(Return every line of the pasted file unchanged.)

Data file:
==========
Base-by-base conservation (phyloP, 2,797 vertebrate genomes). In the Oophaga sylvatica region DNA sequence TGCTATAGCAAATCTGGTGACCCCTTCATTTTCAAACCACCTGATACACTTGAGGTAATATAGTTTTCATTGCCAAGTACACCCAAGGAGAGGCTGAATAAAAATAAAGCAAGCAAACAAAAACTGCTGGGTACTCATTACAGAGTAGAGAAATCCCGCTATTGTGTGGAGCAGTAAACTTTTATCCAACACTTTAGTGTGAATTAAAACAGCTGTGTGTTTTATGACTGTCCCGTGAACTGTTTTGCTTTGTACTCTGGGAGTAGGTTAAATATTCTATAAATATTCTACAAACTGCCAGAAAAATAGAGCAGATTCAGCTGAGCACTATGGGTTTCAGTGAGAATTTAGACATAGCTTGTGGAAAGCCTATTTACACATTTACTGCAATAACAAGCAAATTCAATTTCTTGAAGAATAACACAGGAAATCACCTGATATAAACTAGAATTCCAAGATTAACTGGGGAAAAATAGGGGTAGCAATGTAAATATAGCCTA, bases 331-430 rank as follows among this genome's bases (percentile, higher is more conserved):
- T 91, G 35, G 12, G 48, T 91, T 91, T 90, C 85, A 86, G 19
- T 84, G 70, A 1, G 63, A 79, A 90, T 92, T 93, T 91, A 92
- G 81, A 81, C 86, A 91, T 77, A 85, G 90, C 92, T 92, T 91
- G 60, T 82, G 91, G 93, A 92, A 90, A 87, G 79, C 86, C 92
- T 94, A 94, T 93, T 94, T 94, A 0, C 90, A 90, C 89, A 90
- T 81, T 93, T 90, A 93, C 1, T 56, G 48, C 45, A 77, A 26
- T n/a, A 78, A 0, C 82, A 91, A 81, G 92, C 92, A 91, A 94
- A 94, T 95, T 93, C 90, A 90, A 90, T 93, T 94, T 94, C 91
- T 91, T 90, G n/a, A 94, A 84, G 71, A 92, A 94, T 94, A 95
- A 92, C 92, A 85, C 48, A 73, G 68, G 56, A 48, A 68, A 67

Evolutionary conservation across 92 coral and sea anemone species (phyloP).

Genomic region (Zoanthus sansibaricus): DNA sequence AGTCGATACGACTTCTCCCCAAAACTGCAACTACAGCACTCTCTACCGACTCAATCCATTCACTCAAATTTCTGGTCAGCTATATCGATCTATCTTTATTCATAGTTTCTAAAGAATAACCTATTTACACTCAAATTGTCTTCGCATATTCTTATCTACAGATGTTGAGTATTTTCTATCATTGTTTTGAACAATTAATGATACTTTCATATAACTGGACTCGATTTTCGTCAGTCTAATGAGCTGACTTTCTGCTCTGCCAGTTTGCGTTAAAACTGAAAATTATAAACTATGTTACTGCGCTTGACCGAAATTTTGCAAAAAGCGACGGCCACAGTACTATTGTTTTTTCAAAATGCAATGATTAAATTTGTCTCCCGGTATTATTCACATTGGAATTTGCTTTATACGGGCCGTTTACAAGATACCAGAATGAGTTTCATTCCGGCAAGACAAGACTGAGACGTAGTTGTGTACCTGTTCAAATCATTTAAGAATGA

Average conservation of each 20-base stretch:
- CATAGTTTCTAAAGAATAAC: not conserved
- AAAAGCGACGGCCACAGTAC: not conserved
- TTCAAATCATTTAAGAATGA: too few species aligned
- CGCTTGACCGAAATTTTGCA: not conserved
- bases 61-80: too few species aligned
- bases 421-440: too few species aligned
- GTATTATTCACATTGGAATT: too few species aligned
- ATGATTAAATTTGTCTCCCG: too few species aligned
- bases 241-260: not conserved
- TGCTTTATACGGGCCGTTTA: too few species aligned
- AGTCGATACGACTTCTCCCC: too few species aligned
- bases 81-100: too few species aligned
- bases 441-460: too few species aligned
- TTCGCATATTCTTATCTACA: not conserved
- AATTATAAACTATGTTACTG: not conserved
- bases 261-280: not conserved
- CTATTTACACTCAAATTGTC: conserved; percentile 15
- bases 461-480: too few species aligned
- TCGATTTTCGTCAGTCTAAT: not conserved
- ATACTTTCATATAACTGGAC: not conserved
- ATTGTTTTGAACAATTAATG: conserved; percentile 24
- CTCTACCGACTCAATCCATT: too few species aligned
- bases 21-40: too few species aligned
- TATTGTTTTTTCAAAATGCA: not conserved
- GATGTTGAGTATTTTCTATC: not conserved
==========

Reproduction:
Base-by-base conservation (phyloP, 2,797 vertebrate genomes). In the Oophaga sylvatica region DNA sequence TGCTATAGCAAATCTGGTGACCCCTTCATTTTCAAACCACCTGATACACTTGAGGTAATATAGTTTTCATTGCCAAGTACACCCAAGGAGAGGCTGAATAAAAATAAAGCAAGCAAACAAAAACTGCTGGGTACTCATTACAGAGTAGAGAAATCCCGCTATTGTGTGGAGCAGTAAACTTTTATCCAACACTTTAGTGTGAATTAAAACAGCTGTGTGTTTTATGACTGTCCCGTGAACTGTTTTGCTTTGTACTCTGGGAGTAGGTTAAATATTCTATAAATATTCTACAAACTGCCAGAAAAATAGAGCAGATTCAGCTGAGCACTATGGGTTTCAGTGAGAATTTAGACATAGCTTGTGGAAAGCCTATTTACACATTTACTGCAATAACAAGCAAATTCAATTTCTTGAAGAATAACACAGGAAATCACCTGATATAAACTAGAATTCCAAGATTAACTGGGGAAAAATAGGGGTAGCAATGTAAATATAGCCTA, bases 331-430 rank as follows among this genome's bases (percentile, higher is more conserved):
- T 91, G 35, G 12, G 48, T 91, T 91, T 90, C 85, A 86, G 19
- T 84, G 70, A 1, G 63, A 79, A 90, T 92, T 93, T 91, A 92
- G 81, A 81, C 86, A 91, T 77, A 85, G 90, C 92, T 92, T 91
- G 60, T 82, G 91, G 93, A 92, A 90, A 87, G 79, C 86, C 92
- T 94, A 94, T 93, T 94, T 94, A 0, C 90, A 90, C 89, A 90
- T 81, T 93, T 90, A 93, C 1, T 56, G 48, C 45, A 77, A 26
- T n/a, A 78, A 0, C 82, A 91, A 81, G 92, C 92, A 91, A 94
- A 94, T 95, T 93, C 90, A 90, A 90, T 93, T 94, T 94, C 91
- T 91, T 90, G n/a, A 94, A 84, G 71, A 92, A 94, T 94, A 95
- A 92, C 92, A 85, C 48, A 73, G 68, G 56, A 48, A 68, A 67

Evolutionary conservation across 92 coral and sea anemone species (phyloP).

Genomic region (Zoanthus sansibaricus): DNA sequence AGTCGATACGACTTCTCCCCAAAACTGCAACTACAGCACTCTCTACCGACTCAATCCATTCACTCAAATTTCTGGTCAGCTATATCGATCTATCTTTATTCATAGTTTCTAAAGAATAACCTATTTACACTCAAATTGTCTTCGCATATTCTTATCTACAGATGTTGAGTATTTTCTATCATTGTTTTGAACAATTAATGATACTTTCATATAACTGGACTCGATTTTCGTCAGTCTAATGAGCTGACTTTCTGCTCTGCCAGTTTGCGTTAAAACTGAAAATTATAAACTATGTTACTGCGCTTGACCGAAATTTTGCAAAAAGCGACGGCCACAGTACTATTGTTTTTTCAAAATGCAATGATTAAATTTGTCTCCCGGTATTATTCACATTGGAATTTGCTTTATACGGGCCGTTTACAAGATACCAGAATGAGTTTCATTCCGGCAAGACAAGACTGAGACGTAGTTGTGTACCTGTTCAAATCATTTAAGAATGA

Average conservation of each 20-base stretch:
- CATAGTTTCTAAAGAATAAC: not conserved
- AAAAGCGACGGCCACAGTAC: not conserved
- TTCAAATCATTTAAGAATGA: too few species aligned
- CGCTTGACCGAAATTTTGCA: not conserved
- bases 61-80: too few species aligned
- bases 421-440: too few species aligned
- GTATTATTCACATTGGAATT: too few species aligned
- ATGATTAAATTTGTCTCCCG: too few species aligned
- bases 241-260: not conserved
- TGCTTTATACGGGCCGTTTA: too few species aligned
- AGTCGATACGACTTCTCCCC: too few species aligned
- bases 81-100: too few species aligned
- bases 441-460: too few species aligned
- TTCGCATATTCTTATCTACA: not conserved
- AATTATAAACTATGTTACTG: not conserved
- bases 261-280: not conserved
- CTATTTACACTCAAATTGTC: conserved; percentile 15
- bases 461-480: too few species aligned
- TCGATTTTCGTCAGTCTAAT: not conserved
- ATACTTTCATATAACTGGAC: not conserved
- ATTGTTTTGAACAATTAATG: conserved; percentile 24
- CTCTACCGACTCAATCCATT: too few species aligned
- bases 21-40: too few species aligned
- TATTGTTTTTTCAAAATGCA: not conserved
- GATGTTGAGTATTTTCTATC: not conserved